Feb 16, 2024
By Allegra Smith-Herriott
Looking to embark on the bucket list journey, The Great Loop?
The Great Loop is a continuous system of waterways that includes the eastern U.S. and part of Canada. This circumnavigation boating route includes major waterways like the Atlantic Intracoastal Waterway, the New York State Canals, the Canadian canals, the Great Lakes, the inland river system and the Gulf of Mexico.
The Great Loop is 6,000 miles long (9,700 km) and typically takes a year or more to complete.
America’s Great Loop Cruisers’ Association (AGLCA) is an organization created in 1999 that assists boaters in any part of their journey around the Loop. They help prepare, plan, cruise and enhance boaters of all types. The AGLCA has created a nationwide network and community of Loopers.
Canadian Boating recently reached out to The Great Loop public Facebook group to ask Loopers their best advice they would give someone looking to prepare for the loop.
The Facebook group currently has well over 100k members and is a great community with a wealth of knowledge – and entertainment!
Here’s a list of the best advice from current and previous Loopers:
· Go slow!
They say the most dangerous thing to have on the Great Loop is a schedule. If you have to be somewhere at a certain date it pushes you to go when weather is adverse and not to stop when you get tired and grumpy.
Throw away the schedule.
· Only plan 3 or 4 days in advance – keep a very flexible travel schedule. If the weather looks sketchy or you just don’t feel like it, take a day off. Just don’t go!
Have at least 3 possible anchorages.
Friends and family only get to choose one – a location for pickup or a date, not both.
Weather is #1 always. Don’t take chances.
If nerves are getting frayed, take a day to explore & enjoy.
· Have a “go no-go” system.
Only one veto for the day is required to stay put. No questions, no resentments.
Remember that you are “pleasure boaters”. Do not take unnecessary risks to stay on schedule.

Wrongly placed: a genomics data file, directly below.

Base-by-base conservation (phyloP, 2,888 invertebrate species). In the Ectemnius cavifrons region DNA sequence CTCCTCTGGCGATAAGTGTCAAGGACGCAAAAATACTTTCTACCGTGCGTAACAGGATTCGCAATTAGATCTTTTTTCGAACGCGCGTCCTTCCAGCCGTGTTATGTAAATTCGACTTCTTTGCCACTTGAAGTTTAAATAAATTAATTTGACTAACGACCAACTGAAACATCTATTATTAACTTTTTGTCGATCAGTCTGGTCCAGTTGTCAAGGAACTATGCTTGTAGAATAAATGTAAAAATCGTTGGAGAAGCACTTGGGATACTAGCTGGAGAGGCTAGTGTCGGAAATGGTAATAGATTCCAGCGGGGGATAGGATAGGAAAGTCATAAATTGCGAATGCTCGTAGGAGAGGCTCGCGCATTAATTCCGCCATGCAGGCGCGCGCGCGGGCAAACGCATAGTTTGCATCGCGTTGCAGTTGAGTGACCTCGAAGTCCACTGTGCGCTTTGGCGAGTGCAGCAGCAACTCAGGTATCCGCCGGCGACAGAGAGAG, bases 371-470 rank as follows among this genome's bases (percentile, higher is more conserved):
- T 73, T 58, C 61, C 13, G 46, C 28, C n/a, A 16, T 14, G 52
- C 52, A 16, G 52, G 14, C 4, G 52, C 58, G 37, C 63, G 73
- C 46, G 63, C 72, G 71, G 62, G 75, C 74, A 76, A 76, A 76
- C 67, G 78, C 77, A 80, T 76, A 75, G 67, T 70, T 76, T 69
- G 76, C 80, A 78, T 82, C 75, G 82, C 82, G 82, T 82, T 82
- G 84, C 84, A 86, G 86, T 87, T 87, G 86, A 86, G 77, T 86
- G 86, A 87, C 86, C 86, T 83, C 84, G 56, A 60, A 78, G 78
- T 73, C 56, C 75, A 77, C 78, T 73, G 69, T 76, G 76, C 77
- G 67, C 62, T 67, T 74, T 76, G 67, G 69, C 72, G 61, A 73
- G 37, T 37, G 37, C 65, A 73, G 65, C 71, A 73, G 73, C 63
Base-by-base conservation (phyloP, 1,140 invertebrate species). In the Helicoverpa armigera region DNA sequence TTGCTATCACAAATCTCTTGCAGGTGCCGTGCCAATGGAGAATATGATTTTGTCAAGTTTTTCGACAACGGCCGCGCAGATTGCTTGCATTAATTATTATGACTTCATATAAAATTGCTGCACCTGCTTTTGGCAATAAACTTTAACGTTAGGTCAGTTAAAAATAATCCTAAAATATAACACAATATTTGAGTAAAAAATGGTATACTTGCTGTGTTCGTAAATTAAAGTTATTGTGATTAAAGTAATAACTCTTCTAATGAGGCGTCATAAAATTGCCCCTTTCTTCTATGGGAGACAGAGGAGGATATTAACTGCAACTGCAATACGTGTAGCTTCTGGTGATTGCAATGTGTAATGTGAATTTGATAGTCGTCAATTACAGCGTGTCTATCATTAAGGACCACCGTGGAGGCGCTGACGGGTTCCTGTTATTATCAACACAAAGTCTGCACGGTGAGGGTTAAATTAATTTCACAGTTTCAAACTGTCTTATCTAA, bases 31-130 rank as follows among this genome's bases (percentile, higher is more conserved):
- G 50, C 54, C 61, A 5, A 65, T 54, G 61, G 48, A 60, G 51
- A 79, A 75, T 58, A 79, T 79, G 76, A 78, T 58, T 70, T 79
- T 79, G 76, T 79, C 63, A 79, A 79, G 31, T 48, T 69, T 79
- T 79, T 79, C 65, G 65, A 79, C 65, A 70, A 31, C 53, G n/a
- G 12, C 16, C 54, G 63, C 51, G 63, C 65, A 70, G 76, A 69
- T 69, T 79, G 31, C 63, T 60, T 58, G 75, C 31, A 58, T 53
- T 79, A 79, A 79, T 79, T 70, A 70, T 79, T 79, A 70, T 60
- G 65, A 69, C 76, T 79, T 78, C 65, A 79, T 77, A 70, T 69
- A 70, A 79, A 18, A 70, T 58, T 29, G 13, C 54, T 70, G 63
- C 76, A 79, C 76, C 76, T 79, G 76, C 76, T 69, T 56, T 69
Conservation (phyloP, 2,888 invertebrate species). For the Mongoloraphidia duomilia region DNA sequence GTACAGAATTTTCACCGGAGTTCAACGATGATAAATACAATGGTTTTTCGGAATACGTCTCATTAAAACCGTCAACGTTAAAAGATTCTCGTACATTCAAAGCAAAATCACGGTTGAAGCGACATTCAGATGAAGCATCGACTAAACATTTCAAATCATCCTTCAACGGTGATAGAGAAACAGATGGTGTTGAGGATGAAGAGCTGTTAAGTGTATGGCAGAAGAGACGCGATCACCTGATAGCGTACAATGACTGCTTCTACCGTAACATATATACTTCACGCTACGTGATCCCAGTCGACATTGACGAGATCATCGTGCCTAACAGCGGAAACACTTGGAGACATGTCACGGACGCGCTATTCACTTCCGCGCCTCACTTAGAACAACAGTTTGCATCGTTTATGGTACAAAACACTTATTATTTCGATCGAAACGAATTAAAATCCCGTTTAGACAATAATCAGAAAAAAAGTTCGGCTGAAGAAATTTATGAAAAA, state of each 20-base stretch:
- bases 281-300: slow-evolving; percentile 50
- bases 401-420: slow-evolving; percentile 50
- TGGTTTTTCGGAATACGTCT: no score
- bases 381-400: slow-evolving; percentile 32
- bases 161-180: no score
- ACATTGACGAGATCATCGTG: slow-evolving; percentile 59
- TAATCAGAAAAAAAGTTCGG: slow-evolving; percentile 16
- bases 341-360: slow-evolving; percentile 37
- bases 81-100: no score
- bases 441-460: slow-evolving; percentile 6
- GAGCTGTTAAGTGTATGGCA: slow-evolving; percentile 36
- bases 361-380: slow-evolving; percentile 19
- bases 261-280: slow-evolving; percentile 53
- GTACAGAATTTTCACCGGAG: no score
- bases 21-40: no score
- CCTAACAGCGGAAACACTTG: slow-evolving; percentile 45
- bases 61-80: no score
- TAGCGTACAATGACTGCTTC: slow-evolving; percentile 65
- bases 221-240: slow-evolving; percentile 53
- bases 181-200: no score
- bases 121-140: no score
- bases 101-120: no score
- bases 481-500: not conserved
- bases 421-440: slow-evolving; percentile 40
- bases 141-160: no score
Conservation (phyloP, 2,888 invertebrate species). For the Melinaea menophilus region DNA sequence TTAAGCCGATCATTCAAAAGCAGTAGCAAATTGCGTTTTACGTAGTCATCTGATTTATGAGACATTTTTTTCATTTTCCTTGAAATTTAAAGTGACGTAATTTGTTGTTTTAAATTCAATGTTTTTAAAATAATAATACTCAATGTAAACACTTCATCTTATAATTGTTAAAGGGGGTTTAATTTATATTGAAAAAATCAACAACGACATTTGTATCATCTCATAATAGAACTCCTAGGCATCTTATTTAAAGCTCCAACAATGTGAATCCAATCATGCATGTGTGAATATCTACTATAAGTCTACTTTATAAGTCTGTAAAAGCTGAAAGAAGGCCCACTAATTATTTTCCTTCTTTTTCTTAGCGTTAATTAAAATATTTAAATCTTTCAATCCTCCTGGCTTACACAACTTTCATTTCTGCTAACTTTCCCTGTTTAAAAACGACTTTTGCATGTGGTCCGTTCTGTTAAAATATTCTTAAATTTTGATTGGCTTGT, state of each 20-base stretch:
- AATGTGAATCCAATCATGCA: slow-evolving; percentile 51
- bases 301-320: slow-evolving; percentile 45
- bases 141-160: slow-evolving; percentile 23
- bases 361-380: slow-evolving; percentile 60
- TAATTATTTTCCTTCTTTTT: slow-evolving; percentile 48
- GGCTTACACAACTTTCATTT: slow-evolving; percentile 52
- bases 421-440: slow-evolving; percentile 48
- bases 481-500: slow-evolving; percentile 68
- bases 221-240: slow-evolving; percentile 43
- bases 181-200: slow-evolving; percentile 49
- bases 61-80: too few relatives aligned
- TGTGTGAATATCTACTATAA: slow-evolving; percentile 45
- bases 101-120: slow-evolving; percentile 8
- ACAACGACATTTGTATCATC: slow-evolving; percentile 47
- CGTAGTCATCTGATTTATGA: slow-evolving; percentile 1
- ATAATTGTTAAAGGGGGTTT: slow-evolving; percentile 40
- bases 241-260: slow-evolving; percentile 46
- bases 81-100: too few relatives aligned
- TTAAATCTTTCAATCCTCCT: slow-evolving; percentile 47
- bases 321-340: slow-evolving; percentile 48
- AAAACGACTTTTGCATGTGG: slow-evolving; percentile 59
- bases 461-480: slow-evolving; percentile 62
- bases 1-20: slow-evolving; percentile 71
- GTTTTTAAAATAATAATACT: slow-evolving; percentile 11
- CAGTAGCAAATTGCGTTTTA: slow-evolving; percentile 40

· Get headsets or “marriage savers” for docking and practice talking calmly to each other so you learn not to yell when things get challenging.
Whatever is said during docking/anchoring should not be held against you. Learn to let things roll off your back.
REMEMBER: boats can be fixed… relationships, not as easily.
Trust your partner… literally your life depends on what he or she does.
Pick a day a week where you and your partner do something separately.
· Buy your loop boat at least 1 year before you plan to start and practice. Learn the boat, practice, work out all the bugs, practice, learn the rules of the road, and then practice some more.
Know your boat like the back of your hand.
Learn to steer the boat with precision. We’re talking 2 inches from lock walls.
Anticipate problems… bring spare parts and proper tools.
· Surround yourself with talented people!
Travel in packs… buddy boats are great company and very helpful if there’s an issue.
Docktails are an important part of the experience. Shared learnings.
Talk to the locals or reach out to boaters that you see just ahead of you on the Nebo boating app for local information.
· Bring a dinghy or kayak for exploration and adventure!
Bring bikes. Make sure you have a cover for it if you store it outside. Salt will trash even aluminum.